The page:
October 25, 2011
You’ve seen QR codes all over the place this year. But are you using them effectively?
Xavier University’s Cliff Jenkins sought to teach attendees how to use the ubiquitous codes better during his HighEdWeb 11 session Monday afternoon.
Developed by Toyota, the QR code entered the marketplace in Japan in 2002. The codes can hold embedded URLs, email addresses, contact information, social network integration, phone numbers or even map information. But…
“Right now, the way people are using QR, it sucks,” Jenkins said.
The QR code is suffering from a “me too” crisis, he said. People are slapping a QR code on something to be hip or techie and taking the user for granted, Jenkins said.
Jenkins suggests QR codes need to offer the user something. There’s no reward for most codes and there was some effort on the user’s end, he said.
The real day of QR codes is still to come, Jenkins argued. A recent survey of 11-18 year-olds found 43 percent of teens knew what a QR code was and 74 percent found it a worthwhile thing. Those users are future college students, Jenkins pointed out.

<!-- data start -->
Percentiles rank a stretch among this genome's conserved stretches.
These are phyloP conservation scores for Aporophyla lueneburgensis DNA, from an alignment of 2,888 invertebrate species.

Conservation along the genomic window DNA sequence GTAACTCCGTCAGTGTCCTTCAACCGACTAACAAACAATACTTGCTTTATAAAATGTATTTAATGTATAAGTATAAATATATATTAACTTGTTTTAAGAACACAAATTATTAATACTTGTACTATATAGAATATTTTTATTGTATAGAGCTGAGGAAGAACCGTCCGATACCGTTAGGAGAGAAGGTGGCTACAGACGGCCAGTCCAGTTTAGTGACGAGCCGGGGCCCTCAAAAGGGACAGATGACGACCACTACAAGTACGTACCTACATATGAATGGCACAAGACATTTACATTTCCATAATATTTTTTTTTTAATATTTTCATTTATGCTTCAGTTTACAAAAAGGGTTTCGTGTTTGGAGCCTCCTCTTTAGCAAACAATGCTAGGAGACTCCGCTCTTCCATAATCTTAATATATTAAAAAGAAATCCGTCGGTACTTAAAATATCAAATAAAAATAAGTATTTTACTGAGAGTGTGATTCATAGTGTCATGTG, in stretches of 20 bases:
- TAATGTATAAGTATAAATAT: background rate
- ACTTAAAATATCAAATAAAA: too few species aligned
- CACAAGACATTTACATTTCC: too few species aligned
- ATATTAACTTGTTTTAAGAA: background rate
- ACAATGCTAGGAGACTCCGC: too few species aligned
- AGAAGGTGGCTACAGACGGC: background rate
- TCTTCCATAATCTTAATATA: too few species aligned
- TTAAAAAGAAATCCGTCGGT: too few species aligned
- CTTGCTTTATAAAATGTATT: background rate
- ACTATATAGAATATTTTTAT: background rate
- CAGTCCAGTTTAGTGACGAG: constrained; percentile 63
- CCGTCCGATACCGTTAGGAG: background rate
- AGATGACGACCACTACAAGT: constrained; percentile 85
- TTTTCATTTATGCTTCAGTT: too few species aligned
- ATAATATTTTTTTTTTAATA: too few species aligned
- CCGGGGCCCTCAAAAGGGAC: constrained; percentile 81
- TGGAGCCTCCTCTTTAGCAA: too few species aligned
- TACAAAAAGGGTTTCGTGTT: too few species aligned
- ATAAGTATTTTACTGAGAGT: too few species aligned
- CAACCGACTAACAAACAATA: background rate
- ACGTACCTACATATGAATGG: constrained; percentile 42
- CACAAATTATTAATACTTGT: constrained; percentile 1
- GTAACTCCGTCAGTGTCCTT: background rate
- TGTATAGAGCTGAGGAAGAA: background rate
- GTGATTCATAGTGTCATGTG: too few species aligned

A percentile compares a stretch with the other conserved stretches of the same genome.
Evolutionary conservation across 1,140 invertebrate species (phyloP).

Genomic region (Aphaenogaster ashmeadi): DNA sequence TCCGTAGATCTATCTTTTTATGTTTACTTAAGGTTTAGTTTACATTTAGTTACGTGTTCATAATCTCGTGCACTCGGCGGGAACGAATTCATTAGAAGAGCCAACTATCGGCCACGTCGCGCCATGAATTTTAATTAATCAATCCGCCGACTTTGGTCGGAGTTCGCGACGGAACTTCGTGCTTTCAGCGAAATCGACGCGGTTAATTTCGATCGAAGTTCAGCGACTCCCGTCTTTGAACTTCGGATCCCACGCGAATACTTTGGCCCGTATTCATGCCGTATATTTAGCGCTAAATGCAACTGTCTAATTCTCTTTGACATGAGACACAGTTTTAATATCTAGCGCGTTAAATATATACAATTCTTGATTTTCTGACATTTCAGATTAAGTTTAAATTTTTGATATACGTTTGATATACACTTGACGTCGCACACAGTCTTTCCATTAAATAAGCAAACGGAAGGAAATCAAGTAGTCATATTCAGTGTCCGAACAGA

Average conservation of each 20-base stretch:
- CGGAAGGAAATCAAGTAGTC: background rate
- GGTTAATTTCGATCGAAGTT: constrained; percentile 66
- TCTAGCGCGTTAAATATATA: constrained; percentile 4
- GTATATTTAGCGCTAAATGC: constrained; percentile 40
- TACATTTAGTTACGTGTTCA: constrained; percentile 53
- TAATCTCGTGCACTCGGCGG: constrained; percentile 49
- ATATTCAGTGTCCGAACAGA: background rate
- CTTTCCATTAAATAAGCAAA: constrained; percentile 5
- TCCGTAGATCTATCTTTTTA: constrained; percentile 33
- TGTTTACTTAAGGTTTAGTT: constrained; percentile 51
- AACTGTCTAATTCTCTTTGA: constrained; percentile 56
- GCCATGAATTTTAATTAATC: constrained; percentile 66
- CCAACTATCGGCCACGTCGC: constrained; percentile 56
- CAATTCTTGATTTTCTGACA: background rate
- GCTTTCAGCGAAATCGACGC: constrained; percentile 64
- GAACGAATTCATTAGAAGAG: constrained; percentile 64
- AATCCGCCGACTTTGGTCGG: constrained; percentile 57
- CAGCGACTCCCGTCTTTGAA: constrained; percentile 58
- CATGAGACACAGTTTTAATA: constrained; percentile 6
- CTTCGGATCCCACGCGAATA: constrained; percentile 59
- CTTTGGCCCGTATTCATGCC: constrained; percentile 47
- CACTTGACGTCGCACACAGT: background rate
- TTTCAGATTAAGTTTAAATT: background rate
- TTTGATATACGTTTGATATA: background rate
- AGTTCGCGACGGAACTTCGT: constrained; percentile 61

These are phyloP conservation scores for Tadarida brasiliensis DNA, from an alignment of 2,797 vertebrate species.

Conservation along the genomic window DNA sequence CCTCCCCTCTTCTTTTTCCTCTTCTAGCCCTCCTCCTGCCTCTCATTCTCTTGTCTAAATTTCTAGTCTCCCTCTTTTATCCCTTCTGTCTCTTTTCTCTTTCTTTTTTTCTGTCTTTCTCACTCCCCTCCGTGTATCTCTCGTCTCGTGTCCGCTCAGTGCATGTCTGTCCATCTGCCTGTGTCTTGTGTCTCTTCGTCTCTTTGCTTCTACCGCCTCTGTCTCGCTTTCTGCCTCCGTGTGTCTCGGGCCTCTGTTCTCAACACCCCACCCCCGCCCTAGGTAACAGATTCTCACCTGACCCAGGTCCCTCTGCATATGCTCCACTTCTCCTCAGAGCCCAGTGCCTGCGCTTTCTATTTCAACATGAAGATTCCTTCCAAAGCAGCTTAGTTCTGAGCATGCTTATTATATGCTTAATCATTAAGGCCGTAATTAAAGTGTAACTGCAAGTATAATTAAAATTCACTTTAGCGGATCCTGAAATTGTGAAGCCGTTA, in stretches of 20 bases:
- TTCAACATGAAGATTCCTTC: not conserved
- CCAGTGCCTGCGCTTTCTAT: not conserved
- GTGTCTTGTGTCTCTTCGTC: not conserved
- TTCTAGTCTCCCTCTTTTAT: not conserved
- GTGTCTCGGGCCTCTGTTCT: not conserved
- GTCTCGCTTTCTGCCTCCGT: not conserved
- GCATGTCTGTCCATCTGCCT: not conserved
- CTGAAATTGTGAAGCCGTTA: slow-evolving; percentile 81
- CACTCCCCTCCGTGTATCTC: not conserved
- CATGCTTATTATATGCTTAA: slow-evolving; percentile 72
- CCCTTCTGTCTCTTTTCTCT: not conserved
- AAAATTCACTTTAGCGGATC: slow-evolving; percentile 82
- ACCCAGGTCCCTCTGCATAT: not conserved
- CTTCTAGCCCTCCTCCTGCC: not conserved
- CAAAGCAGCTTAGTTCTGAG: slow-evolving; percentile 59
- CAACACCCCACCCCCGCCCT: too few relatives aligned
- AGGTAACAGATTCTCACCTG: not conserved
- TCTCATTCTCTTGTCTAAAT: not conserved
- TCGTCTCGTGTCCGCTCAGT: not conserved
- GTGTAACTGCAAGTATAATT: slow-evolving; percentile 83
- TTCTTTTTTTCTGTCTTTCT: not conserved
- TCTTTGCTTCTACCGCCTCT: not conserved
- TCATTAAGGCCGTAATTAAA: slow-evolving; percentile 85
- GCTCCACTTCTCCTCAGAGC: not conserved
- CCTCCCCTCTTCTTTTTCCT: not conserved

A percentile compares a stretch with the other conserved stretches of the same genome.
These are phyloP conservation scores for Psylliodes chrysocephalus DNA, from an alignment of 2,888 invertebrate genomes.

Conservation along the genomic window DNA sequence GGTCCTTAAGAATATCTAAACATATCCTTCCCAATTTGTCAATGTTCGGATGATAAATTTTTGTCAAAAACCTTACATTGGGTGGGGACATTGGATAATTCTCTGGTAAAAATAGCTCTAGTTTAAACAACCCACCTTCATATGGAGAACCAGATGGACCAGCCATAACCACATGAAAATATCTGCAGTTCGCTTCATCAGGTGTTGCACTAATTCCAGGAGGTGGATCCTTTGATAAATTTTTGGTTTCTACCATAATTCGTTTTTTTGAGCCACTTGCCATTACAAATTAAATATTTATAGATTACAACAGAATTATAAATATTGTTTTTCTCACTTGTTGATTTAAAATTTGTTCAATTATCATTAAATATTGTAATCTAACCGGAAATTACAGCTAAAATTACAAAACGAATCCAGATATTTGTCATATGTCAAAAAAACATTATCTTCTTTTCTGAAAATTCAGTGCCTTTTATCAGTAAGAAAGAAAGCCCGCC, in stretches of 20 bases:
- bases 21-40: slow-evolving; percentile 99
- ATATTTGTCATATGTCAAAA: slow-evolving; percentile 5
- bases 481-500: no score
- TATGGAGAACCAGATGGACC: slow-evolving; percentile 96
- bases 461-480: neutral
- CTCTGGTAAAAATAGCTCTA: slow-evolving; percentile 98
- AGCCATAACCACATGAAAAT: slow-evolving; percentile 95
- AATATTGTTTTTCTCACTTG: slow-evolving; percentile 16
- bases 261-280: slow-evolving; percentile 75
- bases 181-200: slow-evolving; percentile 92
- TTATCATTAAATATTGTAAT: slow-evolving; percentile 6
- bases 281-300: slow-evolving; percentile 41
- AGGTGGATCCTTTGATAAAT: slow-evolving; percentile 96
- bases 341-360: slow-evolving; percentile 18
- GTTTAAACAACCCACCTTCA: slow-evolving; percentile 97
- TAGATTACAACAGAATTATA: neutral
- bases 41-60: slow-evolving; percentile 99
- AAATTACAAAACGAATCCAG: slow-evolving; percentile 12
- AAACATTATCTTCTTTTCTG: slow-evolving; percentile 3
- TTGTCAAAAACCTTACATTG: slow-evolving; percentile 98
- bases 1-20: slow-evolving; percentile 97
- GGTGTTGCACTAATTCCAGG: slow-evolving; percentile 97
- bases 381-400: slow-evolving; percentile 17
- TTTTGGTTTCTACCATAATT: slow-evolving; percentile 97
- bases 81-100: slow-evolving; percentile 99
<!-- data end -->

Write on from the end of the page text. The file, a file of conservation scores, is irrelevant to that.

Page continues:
Jenkins recommended three QR code generator sites from the hundreds that are floating aroundLots of generators.
A site called BeQrious allows you to make your own customer QR codes. Codes have a 30 percent error rate so you can customize the shape, but its essential to remember to make the codes high contrasts so devices can scan them, Jenkins said.
There are good uses of the codes Jenkins said. Applebee’s created amusing diversions for people to scan while they waited for their food at lunch for their “14 minute lunch guarantee.” A virtual grocery store in Seoul South Korea allows users to scan codes for products they want to buy in a subway station. The shopper checks out, and the groceries are delivered to their homes.
Jenkins expects the technology to continue to evolve and uses to expand over time in ways that consumers find useful. He encouraged attendees to use codes on their campus that reward the scanner for using the code, either with a discount, more information, or a freebie such as a t-shirt.
Jenkins also shared some of his favorite QR code links.
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